To ensure that operators actually take on board the information they are given and then operate to a much higher standard, is quite a challenge and may often be down to how professional the trainer is. Companies can of course organise in-house training carried by their own management or staff member, but in all seriousness this is not to be recommended. Standing up in front of an audience, especially one comprising people with whom you are familiar or even friendly, can be a very chastening experience. The best advice is to arrange for an outside training provider, even though it will cost. But do not just book the first training provider you find or indeed the cheapest – if possible check with other local companies or contacts to see what their experience has been, but of course do watch the cost!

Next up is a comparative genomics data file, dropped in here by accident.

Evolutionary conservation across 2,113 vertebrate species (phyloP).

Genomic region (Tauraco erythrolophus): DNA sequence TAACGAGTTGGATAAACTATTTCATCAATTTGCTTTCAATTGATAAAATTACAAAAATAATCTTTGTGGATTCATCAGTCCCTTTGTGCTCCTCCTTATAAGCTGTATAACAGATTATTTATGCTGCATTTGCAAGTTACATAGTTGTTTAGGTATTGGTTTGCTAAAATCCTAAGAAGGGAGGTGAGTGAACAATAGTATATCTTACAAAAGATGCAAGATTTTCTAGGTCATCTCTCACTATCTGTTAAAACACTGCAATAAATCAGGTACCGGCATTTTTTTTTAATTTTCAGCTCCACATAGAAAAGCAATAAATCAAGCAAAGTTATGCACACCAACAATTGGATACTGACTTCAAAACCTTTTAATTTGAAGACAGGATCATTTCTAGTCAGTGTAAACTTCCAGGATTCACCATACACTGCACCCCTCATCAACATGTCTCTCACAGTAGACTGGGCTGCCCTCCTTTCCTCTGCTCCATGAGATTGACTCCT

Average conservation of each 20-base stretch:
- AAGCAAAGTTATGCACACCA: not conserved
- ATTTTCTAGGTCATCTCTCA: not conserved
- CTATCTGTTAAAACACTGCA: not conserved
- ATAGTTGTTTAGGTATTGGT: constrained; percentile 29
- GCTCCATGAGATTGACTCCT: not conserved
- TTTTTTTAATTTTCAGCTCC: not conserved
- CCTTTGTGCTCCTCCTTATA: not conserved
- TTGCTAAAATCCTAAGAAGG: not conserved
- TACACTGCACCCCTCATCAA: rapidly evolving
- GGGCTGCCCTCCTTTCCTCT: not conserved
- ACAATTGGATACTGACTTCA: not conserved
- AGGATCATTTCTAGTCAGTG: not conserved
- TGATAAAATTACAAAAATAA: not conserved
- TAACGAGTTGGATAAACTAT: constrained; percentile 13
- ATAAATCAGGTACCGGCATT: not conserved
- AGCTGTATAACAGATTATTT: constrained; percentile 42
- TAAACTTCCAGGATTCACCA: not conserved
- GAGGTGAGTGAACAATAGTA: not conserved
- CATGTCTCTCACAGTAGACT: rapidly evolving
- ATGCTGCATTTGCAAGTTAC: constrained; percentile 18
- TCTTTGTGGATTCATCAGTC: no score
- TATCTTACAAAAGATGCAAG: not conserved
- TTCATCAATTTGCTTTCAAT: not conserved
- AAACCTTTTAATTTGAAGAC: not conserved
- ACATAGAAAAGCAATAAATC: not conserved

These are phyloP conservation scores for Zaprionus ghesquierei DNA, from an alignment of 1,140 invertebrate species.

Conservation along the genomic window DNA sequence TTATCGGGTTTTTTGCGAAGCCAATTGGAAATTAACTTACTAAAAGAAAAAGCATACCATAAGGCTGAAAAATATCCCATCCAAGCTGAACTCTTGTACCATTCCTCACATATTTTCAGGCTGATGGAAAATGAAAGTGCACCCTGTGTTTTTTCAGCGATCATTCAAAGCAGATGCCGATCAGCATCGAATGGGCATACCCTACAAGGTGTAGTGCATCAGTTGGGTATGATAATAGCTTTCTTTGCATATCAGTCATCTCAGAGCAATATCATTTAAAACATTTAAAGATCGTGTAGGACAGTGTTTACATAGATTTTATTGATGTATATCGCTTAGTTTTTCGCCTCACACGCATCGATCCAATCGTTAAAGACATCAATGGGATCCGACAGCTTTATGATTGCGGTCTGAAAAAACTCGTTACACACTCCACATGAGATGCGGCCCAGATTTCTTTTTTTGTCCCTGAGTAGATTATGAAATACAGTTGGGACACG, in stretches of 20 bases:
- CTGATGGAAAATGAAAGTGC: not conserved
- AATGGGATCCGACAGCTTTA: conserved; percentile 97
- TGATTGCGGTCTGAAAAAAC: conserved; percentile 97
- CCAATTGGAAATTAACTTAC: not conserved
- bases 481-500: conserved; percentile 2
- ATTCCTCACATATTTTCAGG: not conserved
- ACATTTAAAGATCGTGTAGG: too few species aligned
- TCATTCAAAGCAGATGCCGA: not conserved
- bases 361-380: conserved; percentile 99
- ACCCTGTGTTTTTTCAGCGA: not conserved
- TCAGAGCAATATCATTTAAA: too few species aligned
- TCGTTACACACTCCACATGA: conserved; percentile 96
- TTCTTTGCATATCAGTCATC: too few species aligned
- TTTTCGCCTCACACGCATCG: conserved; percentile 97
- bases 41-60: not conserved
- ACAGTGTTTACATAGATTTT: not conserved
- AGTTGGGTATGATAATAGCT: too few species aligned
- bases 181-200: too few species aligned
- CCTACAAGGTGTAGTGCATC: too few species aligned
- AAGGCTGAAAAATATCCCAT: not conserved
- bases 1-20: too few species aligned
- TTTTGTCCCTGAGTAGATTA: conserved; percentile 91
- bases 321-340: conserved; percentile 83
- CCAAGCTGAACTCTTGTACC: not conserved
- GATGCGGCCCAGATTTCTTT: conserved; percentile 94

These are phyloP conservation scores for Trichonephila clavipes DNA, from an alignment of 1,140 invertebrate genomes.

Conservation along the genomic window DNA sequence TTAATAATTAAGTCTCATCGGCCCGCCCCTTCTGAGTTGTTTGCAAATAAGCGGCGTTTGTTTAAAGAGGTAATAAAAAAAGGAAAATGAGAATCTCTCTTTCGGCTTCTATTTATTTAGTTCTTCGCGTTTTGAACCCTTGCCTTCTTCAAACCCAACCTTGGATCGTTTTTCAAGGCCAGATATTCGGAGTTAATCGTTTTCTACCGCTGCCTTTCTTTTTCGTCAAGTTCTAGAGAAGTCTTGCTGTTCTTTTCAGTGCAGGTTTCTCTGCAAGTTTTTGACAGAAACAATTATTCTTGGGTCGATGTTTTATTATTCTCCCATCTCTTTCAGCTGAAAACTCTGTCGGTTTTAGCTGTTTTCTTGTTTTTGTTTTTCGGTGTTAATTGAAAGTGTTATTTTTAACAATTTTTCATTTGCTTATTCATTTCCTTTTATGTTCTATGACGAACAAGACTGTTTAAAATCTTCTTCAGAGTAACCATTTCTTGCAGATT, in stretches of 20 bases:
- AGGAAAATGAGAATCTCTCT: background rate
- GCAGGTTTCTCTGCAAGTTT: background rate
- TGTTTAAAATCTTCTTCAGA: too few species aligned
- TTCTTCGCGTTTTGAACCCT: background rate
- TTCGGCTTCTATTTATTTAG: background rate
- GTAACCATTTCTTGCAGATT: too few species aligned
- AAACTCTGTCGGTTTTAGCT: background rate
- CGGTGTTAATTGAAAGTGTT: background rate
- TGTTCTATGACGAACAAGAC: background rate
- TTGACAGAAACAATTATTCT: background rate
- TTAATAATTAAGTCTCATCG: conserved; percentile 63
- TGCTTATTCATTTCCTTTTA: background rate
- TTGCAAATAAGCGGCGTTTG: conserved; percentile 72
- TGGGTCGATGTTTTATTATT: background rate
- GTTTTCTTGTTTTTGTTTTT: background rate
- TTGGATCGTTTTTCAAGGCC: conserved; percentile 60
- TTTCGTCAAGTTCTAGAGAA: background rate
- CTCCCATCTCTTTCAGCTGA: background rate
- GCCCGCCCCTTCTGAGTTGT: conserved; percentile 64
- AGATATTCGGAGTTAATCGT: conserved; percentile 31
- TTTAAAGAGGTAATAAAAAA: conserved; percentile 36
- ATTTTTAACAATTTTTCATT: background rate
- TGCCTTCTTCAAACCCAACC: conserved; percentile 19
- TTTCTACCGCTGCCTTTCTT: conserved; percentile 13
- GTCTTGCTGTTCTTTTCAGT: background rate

It could also be worth giving consideration to undergoing online training for some aspects of health and safety via the HTA Rental Industry Training Scheme (RITS). Certainly with Apprenticeships only just becoming available again, the UK has generated knowledge and skills gap over the last few years which hasn’t yet been completely filled. Anything that can help plug that gap is to be applauded. What is most important about PPE and RPE training is that it results in healthier operators. – that is vital!

Wednesday, 18 April 2012

The guard problem!

The theme of my last Blog was based around the premise that many operators have little or no common sense. The operator I mentioned in my previous Blog was using a 230mm angle grinder without any PPE or RPE and since he was also using the 230mm diameter angle grinder for cutting, the guard that was fitted to the machine was incorrect being only suitable for grinding (it was a type 27 depressed centre grinding guard), he was in more danger than he could possibly know.